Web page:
Welcome to Heraklion: The historic capital of Crete
Heraklion, the vibrant capital of the Grecian island of Crete, entices visitors with its colourful tapestry of history, rich and diverse culture and the splendour of its natural surroundings with tranquil, secluded beaches including Dytikos.
A number of fascinating archaeological sites, popular with intrepid explorers, and a Mediterranean climate, ensure that this city is sure to remain a major tourism destination as it has been for the last forty years.
Heraklion’s history dates back to the Neolithic period and a number of archaeological sites reflect its ties with Minoans, Byzantines and Venetians. Invaded in 824 AD by the Saracens the island was overrun with marauding pirates. Following a long blockade in 961 the Byzantines banished the Arabs and the town was renamed Handakas.
Sold to the Venetians in 1204 and renamed Candia, the town prospered and a number of fortresses and churches were erected. In 1645, when the Ottomans invaded, countless inhabitants deserted the island and again in 1898 hundreds of locals were slain along with the British Consul and 17 British soldiers. Ottoman rule swiftly ended when British ships sailed into the harbour. The town was named Iraklio in 1922 and recognised as the capital in 1971.
To learn more I headed for the Heraklion Archaeological Museum, which occupies the site of a Venetian Franciscan monastery obliterated in 1856 by an earthquake. Located in the town centre, the museum features 27 rooms crammed with artefacts covering a period of more than five thousand years. The Minoan collection is spectacular and includes magnificent frescoes and sculptures.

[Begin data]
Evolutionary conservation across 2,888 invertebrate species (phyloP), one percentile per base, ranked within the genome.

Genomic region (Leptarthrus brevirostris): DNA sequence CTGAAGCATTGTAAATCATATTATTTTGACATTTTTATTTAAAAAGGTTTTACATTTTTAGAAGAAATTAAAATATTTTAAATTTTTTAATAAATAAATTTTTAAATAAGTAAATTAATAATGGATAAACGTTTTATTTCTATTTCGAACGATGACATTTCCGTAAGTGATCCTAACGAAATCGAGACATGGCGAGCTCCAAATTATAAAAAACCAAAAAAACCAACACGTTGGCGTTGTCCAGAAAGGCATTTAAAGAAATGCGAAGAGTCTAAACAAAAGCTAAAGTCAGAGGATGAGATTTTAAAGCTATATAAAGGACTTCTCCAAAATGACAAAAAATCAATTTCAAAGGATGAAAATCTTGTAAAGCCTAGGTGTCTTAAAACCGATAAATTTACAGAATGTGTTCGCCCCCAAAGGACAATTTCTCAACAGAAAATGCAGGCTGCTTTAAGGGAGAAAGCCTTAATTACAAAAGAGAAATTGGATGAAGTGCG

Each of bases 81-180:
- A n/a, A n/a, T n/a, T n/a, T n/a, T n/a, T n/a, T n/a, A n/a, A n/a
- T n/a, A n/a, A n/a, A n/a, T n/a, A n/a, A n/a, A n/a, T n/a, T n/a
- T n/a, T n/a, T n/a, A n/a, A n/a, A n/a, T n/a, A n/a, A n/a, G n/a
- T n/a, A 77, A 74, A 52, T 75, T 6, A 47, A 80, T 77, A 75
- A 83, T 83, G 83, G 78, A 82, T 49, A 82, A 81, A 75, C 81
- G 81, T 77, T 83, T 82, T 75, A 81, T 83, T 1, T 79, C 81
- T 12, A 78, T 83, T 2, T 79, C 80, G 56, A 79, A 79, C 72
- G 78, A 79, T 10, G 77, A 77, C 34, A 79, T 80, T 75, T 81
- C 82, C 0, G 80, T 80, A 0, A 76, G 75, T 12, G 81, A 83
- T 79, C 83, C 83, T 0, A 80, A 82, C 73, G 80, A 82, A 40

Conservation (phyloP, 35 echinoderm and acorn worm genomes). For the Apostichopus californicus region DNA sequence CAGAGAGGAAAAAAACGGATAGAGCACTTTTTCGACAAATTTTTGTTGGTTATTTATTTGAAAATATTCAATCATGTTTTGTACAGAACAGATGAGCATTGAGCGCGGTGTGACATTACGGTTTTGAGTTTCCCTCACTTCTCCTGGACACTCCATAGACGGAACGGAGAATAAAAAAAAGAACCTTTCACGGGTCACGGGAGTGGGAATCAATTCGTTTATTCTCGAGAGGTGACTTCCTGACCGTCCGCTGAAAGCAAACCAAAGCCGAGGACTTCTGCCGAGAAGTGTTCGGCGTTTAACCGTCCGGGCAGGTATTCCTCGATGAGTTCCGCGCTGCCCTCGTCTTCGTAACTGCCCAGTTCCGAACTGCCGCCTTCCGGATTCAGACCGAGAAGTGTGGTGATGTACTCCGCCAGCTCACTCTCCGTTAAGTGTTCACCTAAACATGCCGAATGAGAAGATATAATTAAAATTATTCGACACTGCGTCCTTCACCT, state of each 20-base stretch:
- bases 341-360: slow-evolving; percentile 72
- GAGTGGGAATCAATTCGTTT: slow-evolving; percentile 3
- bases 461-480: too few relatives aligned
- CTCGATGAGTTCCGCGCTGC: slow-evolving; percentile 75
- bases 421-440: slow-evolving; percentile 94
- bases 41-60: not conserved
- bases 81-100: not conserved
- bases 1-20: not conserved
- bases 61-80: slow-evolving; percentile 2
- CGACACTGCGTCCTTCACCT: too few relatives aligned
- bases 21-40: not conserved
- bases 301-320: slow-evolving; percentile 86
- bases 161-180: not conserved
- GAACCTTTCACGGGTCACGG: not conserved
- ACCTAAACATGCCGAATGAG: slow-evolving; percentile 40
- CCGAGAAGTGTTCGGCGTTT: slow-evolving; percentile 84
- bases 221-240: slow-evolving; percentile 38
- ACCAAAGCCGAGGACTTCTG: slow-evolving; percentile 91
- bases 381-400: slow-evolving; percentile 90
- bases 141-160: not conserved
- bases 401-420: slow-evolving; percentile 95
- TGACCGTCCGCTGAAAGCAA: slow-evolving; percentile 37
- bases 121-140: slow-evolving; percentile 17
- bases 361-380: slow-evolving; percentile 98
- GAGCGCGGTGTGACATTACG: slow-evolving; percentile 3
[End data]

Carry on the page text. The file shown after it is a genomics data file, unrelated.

I spent an inordinate amount of time admiring the exquisitely carved snake goddesses, the golden bee pendant and the stone bull’s head, which was used for libations signified by the filling hole located in the neck and a matching outlet in the snout. Another highlight of the extensive collection is of course the Linear B tablets from Knossos.
Knossos was once the capital of Minoan Crete and the ancient Palace of Knossos is Heraklion’s most popular attraction. In the early 1900’s Sir Arthur Evans, the British archaeologist, uncovered and restored the prehistoric ruins. The ancient palace, the origin of the legend of the labyrinth, dates back to 2000 BC and was the home of King Minos and the mythical Minotaur and it is absolutely mesmerising.
To view another archaeological gem I headed for the picturesque town of Rethymno, which is an hour’s drive away, and features a magnificent Venetian fortress. The enchanting Venetian-Ottoman quarter includes a warren of narrow streets with charming houses adorned with wooden balconies, Venetian monuments and ornate minarets.
In 1646 the town fell to the Ottomans and remained under their rule for almost three hundred years. I took a glimpse into the Ottoman Empire’s past with a leisurely stroll along Vernardos Street, and as the Neratze mosque came into my view the three towering domes on the roof and the high minaret demanded my undivided admiration.
For those of us seeking the ultimate luxurious resort, after an arduous day of explorations, the Lux Me Grecotel White Palace, located near Rethymno, offers the highest levels of comfort and service. The property sits alongside a beautiful sandy beach and features a wide choice of sumptuously furnished accommodations including the open plan ‘Luxe Yali’ seafront villa with a private, heated pool and access to the beach.